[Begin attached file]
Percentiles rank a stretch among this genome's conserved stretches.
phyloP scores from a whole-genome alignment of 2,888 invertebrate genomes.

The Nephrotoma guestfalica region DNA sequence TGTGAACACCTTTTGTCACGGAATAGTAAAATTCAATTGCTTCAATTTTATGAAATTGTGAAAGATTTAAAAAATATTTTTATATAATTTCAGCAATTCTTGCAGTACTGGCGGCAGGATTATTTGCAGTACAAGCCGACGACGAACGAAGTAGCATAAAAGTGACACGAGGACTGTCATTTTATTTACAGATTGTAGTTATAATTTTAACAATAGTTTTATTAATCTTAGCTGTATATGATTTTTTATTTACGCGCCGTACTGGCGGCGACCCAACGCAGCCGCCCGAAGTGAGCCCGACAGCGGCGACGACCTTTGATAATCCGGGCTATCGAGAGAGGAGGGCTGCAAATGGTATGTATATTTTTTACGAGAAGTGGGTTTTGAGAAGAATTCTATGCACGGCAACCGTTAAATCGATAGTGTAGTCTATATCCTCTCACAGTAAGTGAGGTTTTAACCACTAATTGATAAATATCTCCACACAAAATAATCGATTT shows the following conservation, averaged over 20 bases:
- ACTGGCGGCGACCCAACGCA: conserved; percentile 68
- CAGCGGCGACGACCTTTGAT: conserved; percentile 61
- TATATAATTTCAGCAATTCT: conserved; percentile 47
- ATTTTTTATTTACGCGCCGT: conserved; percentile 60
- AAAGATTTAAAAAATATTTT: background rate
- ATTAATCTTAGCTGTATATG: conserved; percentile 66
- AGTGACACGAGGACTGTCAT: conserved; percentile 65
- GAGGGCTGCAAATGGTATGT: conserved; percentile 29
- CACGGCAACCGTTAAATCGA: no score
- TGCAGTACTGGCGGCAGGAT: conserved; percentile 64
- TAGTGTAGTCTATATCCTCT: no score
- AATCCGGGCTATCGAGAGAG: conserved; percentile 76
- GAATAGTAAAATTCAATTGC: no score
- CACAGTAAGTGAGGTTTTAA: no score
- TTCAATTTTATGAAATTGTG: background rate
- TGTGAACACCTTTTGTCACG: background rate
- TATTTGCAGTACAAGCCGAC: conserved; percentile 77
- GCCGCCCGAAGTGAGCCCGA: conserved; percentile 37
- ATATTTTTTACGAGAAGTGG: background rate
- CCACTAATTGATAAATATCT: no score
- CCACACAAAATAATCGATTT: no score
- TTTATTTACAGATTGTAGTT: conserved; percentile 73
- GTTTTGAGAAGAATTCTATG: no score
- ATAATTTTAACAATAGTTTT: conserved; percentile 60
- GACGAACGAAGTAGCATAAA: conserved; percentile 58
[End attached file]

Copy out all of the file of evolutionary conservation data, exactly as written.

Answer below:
Percentiles rank a stretch among this genome's conserved stretches.
phyloP scores from a whole-genome alignment of 2,888 invertebrate genomes.

The Nephrotoma guestfalica region DNA sequence TGTGAACACCTTTTGTCACGGAATAGTAAAATTCAATTGCTTCAATTTTATGAAATTGTGAAAGATTTAAAAAATATTTTTATATAATTTCAGCAATTCTTGCAGTACTGGCGGCAGGATTATTTGCAGTACAAGCCGACGACGAACGAAGTAGCATAAAAGTGACACGAGGACTGTCATTTTATTTACAGATTGTAGTTATAATTTTAACAATAGTTTTATTAATCTTAGCTGTATATGATTTTTTATTTACGCGCCGTACTGGCGGCGACCCAACGCAGCCGCCCGAAGTGAGCCCGACAGCGGCGACGACCTTTGATAATCCGGGCTATCGAGAGAGGAGGGCTGCAAATGGTATGTATATTTTTTACGAGAAGTGGGTTTTGAGAAGAATTCTATGCACGGCAACCGTTAAATCGATAGTGTAGTCTATATCCTCTCACAGTAAGTGAGGTTTTAACCACTAATTGATAAATATCTCCACACAAAATAATCGATTT shows the following conservation, averaged over 20 bases:
- ACTGGCGGCGACCCAACGCA: conserved; percentile 68
- CAGCGGCGACGACCTTTGAT: conserved; percentile 61
- TATATAATTTCAGCAATTCT: conserved; percentile 47
- ATTTTTTATTTACGCGCCGT: conserved; percentile 60
- AAAGATTTAAAAAATATTTT: background rate
- ATTAATCTTAGCTGTATATG: conserved; percentile 66
- AGTGACACGAGGACTGTCAT: conserved; percentile 65
- GAGGGCTGCAAATGGTATGT: conserved; percentile 29
- CACGGCAACCGTTAAATCGA: no score
- TGCAGTACTGGCGGCAGGAT: conserved; percentile 64
- TAGTGTAGTCTATATCCTCT: no score
- AATCCGGGCTATCGAGAGAG: conserved; percentile 76
- GAATAGTAAAATTCAATTGC: no score
- CACAGTAAGTGAGGTTTTAA: no score
- TTCAATTTTATGAAATTGTG: background rate
- TGTGAACACCTTTTGTCACG: background rate
- TATTTGCAGTACAAGCCGAC: conserved; percentile 77
- GCCGCCCGAAGTGAGCCCGA: conserved; percentile 37
- ATATTTTTTACGAGAAGTGG: background rate
- CCACTAATTGATAAATATCT: no score
- CCACACAAAATAATCGATTT: no score
- TTTATTTACAGATTGTAGTT: conserved; percentile 73
- GTTTTGAGAAGAATTCTATG: no score
- ATAATTTTAACAATAGTTTT: conserved; percentile 60
- GACGAACGAAGTAGCATAAA: conserved; percentile 58